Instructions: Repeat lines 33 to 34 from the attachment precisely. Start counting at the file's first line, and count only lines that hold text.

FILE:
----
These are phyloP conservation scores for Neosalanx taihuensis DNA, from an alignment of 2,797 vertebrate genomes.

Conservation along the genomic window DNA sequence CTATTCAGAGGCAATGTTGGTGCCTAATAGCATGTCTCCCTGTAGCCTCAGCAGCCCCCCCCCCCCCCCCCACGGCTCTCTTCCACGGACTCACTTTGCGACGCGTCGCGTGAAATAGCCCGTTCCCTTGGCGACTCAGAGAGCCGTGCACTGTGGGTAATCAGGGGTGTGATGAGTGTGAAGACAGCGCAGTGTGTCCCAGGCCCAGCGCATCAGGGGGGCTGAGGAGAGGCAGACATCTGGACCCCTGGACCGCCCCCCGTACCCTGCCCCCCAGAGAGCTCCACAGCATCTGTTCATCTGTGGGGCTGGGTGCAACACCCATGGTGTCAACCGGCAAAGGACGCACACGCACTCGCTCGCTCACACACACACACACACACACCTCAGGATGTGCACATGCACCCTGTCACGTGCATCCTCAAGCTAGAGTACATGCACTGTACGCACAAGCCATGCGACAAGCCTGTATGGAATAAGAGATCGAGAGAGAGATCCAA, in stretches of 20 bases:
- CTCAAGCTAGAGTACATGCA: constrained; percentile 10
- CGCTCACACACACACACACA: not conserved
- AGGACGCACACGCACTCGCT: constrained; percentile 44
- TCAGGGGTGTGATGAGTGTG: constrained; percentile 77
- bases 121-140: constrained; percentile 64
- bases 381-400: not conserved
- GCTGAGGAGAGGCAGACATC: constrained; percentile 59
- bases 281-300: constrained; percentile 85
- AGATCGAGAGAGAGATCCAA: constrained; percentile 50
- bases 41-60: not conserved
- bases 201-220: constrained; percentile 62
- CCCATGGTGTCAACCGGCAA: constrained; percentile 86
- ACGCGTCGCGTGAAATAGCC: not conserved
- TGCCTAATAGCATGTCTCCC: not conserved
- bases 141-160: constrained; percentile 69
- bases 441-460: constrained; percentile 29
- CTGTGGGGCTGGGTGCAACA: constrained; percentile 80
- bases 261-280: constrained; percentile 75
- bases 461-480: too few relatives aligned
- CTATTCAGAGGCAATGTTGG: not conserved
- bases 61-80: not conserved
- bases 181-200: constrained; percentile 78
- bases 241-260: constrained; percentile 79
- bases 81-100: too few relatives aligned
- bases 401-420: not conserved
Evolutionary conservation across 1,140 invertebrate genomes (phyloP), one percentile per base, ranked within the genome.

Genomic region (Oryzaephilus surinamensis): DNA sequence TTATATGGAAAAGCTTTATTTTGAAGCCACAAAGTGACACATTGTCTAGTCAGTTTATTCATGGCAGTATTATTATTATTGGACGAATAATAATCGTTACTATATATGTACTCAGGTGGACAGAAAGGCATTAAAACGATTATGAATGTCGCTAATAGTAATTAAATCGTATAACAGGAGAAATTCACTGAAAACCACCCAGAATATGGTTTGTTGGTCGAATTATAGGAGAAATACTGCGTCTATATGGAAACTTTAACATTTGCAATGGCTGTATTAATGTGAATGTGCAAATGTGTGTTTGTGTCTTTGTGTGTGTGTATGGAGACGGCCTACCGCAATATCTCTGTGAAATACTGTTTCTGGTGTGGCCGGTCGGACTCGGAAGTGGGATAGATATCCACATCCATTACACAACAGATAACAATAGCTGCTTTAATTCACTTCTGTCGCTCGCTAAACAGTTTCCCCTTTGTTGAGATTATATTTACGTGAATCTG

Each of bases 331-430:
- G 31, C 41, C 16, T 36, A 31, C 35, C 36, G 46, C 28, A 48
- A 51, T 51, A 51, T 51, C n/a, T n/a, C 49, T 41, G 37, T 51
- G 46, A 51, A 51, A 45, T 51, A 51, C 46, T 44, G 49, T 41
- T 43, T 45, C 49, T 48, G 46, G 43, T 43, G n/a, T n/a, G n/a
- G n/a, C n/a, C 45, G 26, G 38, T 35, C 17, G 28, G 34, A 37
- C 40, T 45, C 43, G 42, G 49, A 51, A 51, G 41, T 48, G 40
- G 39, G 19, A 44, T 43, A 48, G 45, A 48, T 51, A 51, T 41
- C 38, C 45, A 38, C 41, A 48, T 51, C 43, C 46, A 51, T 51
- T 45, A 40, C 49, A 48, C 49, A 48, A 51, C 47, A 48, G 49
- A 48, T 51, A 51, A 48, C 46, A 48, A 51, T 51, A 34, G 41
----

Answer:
- G 46, A 51, A 51, A 45, T 51, A 51, C 46, T 44, G 49, T 41
- T 43, T 45, C 49, T 48, G 46, G 43, T 43, G n/a, T n/a, G n/a